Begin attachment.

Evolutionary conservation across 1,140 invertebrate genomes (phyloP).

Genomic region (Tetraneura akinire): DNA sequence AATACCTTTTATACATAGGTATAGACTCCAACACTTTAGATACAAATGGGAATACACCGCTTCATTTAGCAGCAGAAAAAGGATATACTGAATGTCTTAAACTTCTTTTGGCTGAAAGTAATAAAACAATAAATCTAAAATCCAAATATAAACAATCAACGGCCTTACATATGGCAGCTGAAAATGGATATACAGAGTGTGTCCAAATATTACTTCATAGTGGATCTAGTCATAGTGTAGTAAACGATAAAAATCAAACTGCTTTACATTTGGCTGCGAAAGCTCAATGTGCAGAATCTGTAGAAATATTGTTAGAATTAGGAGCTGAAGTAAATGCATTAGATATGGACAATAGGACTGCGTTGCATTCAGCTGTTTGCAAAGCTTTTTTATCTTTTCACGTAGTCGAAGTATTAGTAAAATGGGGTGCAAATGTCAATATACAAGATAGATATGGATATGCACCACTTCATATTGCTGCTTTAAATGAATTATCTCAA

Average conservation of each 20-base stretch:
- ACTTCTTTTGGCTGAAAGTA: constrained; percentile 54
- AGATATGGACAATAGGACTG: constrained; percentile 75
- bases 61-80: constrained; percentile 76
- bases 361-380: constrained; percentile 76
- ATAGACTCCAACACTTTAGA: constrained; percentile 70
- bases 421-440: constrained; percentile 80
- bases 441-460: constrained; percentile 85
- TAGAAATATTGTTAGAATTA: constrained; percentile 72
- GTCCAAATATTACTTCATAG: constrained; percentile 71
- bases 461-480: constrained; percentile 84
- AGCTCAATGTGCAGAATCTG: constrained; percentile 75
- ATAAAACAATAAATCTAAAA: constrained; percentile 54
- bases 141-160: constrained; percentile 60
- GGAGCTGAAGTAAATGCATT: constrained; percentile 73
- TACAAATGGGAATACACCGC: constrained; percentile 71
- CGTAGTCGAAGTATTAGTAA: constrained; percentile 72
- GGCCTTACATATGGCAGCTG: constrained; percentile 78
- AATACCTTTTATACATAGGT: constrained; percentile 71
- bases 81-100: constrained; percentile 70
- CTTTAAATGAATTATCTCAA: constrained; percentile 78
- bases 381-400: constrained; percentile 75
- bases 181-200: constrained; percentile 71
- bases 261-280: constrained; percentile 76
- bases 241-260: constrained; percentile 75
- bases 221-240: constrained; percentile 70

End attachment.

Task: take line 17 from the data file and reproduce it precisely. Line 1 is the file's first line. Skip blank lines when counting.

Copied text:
- GGAGCTGAAGTAAATGCATT: constrained; percentile 73